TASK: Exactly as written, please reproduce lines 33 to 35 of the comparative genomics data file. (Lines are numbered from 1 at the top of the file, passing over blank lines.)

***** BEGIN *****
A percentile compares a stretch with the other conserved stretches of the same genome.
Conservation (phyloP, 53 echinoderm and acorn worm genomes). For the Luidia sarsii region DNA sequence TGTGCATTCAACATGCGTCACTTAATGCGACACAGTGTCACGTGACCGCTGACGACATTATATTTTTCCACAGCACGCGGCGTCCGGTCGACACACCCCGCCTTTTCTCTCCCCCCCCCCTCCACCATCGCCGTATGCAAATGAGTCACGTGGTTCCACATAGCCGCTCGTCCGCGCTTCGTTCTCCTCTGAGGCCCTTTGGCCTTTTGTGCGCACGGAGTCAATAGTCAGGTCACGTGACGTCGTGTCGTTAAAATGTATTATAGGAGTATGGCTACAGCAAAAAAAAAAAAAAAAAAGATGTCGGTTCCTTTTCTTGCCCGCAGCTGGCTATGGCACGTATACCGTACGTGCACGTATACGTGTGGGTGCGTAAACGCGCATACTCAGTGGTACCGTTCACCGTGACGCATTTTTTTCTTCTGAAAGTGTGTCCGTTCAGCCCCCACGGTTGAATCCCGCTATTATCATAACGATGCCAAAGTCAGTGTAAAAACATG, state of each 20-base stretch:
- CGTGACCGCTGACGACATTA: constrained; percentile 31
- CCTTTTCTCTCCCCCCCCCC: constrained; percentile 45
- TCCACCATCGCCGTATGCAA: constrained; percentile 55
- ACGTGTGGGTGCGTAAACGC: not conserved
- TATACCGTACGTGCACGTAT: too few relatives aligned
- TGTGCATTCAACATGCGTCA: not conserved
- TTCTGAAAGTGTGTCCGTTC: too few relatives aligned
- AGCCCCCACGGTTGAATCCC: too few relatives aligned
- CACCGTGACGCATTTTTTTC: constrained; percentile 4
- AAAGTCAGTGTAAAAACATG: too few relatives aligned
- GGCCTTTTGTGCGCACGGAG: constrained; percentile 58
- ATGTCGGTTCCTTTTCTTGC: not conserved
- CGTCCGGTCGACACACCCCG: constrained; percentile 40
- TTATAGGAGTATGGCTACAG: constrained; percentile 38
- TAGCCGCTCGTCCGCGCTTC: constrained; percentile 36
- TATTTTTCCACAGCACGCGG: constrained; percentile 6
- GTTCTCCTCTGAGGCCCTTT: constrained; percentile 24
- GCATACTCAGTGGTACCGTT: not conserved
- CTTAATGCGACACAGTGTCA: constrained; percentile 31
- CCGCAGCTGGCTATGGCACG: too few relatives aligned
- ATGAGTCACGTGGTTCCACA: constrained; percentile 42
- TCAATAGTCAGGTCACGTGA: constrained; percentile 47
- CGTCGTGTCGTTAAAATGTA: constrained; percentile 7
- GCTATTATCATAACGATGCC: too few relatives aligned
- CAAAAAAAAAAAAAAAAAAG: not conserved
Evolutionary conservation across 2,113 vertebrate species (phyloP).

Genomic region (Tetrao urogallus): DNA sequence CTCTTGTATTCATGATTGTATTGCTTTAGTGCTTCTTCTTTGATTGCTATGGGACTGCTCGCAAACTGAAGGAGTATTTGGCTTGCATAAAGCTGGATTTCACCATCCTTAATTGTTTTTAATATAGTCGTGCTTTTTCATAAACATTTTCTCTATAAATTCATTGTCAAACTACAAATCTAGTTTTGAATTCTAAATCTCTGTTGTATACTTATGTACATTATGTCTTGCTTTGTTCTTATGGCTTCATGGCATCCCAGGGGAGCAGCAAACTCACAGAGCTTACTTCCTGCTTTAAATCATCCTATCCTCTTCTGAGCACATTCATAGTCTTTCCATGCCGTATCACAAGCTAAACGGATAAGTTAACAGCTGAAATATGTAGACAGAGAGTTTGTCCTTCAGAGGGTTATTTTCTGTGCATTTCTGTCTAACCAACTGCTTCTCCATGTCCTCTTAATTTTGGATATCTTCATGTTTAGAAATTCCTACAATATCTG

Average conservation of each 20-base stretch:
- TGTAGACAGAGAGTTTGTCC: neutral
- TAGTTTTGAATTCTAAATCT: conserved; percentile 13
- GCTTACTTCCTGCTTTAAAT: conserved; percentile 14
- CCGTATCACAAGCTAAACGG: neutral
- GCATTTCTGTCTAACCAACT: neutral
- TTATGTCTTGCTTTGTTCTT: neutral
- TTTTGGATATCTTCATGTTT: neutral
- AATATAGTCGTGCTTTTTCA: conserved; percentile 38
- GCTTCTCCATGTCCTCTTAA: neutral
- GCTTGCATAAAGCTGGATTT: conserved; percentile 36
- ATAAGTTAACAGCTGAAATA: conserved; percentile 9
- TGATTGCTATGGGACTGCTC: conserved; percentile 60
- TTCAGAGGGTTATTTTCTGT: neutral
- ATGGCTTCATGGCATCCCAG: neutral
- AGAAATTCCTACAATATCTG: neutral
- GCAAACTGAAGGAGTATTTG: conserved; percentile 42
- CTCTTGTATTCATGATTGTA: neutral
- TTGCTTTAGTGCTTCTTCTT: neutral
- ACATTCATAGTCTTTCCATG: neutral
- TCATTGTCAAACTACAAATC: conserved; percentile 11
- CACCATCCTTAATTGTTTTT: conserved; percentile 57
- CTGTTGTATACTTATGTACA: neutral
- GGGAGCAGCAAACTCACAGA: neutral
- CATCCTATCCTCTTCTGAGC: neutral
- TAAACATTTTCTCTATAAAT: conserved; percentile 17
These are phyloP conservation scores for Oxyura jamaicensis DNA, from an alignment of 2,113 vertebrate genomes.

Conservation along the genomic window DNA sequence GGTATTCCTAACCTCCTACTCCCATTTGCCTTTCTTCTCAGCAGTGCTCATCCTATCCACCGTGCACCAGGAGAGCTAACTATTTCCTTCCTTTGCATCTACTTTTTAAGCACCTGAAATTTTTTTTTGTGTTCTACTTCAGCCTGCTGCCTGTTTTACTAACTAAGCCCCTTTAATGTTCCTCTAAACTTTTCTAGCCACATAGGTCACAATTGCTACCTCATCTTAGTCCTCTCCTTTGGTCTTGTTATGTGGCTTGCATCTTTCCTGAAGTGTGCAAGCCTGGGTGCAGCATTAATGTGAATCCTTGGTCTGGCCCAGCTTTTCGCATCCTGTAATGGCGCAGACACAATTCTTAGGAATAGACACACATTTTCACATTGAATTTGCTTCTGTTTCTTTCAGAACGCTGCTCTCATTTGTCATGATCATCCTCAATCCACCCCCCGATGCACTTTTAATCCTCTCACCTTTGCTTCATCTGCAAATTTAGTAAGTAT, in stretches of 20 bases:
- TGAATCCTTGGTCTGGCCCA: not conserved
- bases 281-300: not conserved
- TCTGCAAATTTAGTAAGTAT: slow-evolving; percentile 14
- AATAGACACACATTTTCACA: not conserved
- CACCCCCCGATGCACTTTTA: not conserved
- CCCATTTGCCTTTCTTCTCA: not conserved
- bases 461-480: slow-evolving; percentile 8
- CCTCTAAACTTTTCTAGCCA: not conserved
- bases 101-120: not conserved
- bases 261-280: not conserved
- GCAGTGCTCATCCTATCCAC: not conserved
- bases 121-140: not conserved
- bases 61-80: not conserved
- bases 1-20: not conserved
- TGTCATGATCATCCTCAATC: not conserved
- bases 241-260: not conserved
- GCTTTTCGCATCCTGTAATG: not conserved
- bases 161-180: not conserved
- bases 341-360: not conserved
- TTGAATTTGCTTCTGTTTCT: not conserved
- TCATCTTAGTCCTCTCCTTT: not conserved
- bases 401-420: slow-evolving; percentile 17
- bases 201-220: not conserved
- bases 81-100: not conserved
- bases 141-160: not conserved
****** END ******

- GCTTACTTCCTGCTTTAAAT: conserved; percentile 14
- CCGTATCACAAGCTAAACGG: neutral
- GCATTTCTGTCTAACCAACT: neutral